Today Australian copyright law recognises that some Indigenous paintings, songs or written stories should not be reproduced without the permission of the artist. National laws have also been introduced, to apply from 2009 onwards, which require that 5% of the re-sale of an artwork go to the Indigenous artist. These laws are long overdue and are designed to ensure that Indigenous artists whose artworks increase in value over time receive some of the money when their artworks are sold for thousands or even millions of dollars more than they were originally paid.
Many other Indigenous intellectual property rights are still not recognised. There is no protection, for example, for special knowledge that Indigenous people may have about particular animals or herbs, as used in traditional medicines.
Generally, the level of respect and protection that the law provides for Indigenous culture and heritage is different across the various Australian states and territories. In some states the right of Indigenous communities to control and protect their sacred sites and objects is recognised, but in many areas it is not. There is no one national law which recognises Indigenous communities’ rights to control their heritage.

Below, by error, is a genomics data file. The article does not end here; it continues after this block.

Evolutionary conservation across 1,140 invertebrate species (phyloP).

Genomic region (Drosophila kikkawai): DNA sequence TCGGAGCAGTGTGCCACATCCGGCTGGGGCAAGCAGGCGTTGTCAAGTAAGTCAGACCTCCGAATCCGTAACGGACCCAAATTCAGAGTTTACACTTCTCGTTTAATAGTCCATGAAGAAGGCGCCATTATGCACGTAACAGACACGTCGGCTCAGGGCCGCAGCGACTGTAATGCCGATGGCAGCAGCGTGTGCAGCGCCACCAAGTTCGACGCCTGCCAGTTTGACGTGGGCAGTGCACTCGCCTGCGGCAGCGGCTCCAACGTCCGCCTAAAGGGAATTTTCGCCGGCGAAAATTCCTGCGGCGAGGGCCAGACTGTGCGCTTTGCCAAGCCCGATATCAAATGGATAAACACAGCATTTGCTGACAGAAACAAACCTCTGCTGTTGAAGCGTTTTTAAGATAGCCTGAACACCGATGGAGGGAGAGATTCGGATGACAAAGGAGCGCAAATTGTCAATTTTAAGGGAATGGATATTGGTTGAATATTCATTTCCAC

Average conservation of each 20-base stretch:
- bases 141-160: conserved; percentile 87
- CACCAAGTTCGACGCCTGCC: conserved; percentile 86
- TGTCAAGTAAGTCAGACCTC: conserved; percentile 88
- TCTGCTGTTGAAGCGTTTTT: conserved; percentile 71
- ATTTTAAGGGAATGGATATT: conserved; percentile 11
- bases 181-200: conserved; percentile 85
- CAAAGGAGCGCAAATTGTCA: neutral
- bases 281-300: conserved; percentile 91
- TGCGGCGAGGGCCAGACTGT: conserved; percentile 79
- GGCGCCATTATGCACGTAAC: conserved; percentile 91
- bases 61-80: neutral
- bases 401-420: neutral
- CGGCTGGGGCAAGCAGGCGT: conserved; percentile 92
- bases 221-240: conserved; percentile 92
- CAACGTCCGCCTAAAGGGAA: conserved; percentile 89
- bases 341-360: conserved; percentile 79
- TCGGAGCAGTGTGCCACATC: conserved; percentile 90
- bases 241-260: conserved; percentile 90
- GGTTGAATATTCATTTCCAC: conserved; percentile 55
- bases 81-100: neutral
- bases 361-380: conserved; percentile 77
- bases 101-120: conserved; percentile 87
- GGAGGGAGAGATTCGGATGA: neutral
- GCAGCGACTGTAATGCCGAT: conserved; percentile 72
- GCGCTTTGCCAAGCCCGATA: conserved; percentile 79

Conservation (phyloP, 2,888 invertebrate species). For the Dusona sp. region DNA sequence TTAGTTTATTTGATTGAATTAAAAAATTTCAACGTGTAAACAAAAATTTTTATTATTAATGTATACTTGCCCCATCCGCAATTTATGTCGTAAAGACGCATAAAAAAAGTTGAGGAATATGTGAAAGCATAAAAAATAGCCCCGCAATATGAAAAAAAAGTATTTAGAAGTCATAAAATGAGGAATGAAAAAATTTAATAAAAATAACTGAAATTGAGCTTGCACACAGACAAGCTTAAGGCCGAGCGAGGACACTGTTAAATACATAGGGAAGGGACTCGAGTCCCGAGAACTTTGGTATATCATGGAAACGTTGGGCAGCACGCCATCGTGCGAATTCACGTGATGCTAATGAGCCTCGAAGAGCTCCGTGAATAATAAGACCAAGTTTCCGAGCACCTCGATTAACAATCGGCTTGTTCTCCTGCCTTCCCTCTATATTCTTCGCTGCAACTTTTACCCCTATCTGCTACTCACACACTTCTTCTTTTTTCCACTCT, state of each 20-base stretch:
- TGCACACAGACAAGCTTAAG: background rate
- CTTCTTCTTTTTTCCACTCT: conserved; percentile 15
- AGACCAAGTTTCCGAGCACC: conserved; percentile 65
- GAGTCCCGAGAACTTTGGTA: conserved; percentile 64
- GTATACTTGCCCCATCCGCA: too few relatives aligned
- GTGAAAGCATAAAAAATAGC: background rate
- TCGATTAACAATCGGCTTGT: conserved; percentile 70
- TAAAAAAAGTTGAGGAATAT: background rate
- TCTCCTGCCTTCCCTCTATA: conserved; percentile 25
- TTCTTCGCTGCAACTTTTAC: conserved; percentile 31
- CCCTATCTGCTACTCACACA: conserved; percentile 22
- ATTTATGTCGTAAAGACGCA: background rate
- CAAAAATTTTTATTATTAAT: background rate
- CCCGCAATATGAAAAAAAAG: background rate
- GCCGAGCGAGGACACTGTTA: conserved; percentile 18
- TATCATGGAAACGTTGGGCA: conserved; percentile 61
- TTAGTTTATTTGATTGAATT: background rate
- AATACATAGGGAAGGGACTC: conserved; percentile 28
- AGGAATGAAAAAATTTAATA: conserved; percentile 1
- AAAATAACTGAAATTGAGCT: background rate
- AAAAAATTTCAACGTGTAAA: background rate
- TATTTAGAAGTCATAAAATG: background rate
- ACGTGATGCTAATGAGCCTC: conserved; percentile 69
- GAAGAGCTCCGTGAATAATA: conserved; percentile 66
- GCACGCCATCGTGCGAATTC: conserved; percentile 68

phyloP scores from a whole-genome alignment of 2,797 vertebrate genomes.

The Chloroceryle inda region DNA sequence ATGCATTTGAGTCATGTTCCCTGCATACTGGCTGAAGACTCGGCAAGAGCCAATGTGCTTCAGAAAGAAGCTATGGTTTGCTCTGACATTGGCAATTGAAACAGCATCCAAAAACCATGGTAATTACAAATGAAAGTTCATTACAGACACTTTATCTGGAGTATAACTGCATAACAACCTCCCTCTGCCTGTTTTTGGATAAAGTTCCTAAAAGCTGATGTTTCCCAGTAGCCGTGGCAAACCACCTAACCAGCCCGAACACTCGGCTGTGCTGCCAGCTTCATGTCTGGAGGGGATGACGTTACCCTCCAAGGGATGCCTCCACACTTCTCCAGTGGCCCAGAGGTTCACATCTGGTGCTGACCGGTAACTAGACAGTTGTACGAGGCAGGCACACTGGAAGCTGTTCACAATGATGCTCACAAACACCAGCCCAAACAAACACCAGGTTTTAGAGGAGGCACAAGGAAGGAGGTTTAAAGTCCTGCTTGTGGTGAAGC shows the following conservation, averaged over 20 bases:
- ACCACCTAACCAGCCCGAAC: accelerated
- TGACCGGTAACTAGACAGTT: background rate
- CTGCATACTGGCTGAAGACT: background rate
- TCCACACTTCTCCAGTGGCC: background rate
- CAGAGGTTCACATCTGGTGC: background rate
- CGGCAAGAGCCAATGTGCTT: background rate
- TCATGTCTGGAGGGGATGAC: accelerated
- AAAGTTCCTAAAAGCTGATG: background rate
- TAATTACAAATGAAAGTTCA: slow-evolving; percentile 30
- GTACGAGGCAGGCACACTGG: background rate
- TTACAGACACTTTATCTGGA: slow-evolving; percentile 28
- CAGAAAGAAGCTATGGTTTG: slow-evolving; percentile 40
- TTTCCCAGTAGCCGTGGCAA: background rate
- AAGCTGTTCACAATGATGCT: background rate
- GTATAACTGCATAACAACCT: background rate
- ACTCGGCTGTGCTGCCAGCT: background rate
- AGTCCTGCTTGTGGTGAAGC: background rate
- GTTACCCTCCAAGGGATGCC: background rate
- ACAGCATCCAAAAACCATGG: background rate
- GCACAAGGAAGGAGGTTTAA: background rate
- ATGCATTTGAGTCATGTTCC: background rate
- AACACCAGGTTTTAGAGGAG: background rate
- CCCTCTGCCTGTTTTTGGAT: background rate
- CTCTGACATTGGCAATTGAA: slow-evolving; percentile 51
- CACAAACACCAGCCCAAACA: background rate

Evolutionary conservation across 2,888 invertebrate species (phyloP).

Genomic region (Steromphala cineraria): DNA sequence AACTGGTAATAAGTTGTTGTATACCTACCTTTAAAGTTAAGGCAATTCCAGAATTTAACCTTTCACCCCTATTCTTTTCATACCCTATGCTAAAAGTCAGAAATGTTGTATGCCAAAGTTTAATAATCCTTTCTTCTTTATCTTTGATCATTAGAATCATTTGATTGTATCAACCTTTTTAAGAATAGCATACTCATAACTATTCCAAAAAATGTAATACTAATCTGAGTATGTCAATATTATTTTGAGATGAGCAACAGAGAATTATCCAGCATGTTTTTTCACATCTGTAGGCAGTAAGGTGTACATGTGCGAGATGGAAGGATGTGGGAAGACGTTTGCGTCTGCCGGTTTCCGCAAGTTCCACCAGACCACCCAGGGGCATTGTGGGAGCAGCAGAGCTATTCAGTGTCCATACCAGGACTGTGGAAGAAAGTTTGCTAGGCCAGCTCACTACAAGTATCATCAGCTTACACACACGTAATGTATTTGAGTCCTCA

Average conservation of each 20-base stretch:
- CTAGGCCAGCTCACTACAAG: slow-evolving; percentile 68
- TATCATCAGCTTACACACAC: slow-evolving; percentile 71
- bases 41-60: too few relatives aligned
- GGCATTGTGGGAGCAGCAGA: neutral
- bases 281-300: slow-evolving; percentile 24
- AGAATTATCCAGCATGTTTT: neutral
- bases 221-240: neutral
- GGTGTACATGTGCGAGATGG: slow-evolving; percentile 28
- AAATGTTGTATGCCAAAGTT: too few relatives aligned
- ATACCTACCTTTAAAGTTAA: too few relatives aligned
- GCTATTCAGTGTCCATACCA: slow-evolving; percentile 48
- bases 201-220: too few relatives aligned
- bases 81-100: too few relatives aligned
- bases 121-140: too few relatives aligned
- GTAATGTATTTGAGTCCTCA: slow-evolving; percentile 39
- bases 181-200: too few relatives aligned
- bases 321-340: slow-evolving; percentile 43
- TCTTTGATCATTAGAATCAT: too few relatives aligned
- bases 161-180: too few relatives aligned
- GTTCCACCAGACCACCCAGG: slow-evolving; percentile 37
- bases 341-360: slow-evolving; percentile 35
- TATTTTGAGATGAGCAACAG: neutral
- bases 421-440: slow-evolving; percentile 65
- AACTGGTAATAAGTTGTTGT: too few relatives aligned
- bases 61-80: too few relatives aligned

Report of the Royal Commission into Aboriginal Deaths in Custody
This is the full report of the Royal Commission in Aboriginal Deaths in Custody. It is a very long report, broken into volumes; so scroll through the chapters for a section you are interested in.
Most statistics about crime and prisons are collected by States, but several government websites collect the statistics together. This includes the Australian Institute of Criminology at http://www.aic.gov.au. Check out the ‘Crime and Community’ sections for different reports about race and crime. The Australian Bureau of Statistics at http://www.abs.gov.au also has lots of useful reports, but they can be tricky to find. Search by ‘Topics’ for information about Crime and Justice, and about Aboriginal and Torres Strait Islander people.
Our Culture Our Future: A Report on Australian Indigenous Cultural and Intellectual Property Rights
This is the full copy of “Our Culture Our Future: A Report on Australian Indigenous Cultural and Intellectual Property Rights”, released in 1999. Once again, it is long, but has well marked chapters that you can pick from to read.
Bureau of Crime Statistics and Research (NSW)
This is the Bureau of Crime Statistics and Research in NSW. It has the latest statistics on crime rates, imprisonment rates and recidivism (the likelihood that those in prison will re-offend). It also has a range of papers on different issues, including issues effecting Indigenous people.